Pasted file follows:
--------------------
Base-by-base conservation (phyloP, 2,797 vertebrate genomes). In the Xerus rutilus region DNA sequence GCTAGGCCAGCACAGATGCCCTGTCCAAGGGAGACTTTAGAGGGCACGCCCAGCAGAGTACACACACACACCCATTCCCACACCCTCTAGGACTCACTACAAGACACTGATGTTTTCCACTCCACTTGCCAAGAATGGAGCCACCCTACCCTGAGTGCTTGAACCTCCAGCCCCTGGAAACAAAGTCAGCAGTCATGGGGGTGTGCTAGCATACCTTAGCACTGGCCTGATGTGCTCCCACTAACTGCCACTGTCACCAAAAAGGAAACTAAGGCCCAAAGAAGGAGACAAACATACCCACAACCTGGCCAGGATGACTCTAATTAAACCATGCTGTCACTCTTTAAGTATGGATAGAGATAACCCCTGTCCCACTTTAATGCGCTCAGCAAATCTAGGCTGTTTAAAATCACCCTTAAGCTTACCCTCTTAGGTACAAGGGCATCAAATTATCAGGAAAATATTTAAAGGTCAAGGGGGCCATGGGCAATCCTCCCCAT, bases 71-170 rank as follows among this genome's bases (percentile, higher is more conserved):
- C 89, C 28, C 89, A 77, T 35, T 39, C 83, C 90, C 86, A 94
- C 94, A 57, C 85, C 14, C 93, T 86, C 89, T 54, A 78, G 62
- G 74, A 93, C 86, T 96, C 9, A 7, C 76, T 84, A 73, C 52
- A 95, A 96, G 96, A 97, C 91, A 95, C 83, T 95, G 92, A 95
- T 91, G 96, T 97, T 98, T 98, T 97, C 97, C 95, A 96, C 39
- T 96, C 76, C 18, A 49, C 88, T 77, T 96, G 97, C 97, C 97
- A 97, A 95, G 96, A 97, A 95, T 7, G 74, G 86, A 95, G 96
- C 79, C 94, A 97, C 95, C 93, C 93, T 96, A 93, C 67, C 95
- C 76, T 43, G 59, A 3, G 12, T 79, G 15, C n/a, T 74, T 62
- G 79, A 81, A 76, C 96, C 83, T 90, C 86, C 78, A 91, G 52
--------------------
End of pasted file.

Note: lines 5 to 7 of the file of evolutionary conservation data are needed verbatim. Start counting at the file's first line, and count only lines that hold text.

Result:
- A 95, A 96, G 96, A 97, C 91, A 95, C 83, T 95, G 92, A 95
- T 91, G 96, T 97, T 98, T 98, T 97, C 97, C 95, A 96, C 39
- T 96, C 76, C 18, A 49, C 88, T 77, T 96, G 97, C 97, C 97